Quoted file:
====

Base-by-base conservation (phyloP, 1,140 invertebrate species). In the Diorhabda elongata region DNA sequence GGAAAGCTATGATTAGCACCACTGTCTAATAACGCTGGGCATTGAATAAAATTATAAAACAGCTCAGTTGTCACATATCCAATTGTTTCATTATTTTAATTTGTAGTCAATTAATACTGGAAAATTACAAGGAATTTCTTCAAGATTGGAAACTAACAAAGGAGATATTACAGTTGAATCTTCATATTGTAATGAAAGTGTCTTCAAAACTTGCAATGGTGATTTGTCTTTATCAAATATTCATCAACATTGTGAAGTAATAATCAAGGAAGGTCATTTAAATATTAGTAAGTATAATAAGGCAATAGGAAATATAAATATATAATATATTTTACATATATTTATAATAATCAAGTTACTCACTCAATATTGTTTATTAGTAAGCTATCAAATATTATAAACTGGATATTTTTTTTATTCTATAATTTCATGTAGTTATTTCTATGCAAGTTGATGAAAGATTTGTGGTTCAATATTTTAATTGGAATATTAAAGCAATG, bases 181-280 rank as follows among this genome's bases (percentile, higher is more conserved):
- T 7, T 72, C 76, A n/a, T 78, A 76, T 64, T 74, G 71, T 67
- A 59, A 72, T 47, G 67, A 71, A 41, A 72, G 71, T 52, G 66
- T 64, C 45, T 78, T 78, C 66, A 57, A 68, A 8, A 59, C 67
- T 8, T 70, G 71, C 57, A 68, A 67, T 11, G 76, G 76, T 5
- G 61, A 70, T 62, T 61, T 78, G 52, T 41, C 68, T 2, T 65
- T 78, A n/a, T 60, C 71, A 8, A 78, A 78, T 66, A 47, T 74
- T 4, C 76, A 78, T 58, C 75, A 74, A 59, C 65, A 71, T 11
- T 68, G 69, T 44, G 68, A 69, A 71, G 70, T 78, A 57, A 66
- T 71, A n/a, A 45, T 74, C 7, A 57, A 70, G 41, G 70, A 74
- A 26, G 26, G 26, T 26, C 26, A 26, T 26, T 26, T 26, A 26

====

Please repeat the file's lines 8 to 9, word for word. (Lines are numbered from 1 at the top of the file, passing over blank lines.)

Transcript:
- T 4, C 76, A 78, T 58, C 75, A 74, A 59, C 65, A 71, T 11
- T 68, G 69, T 44, G 68, A 69, A 71, G 70, T 78, A 57, A 66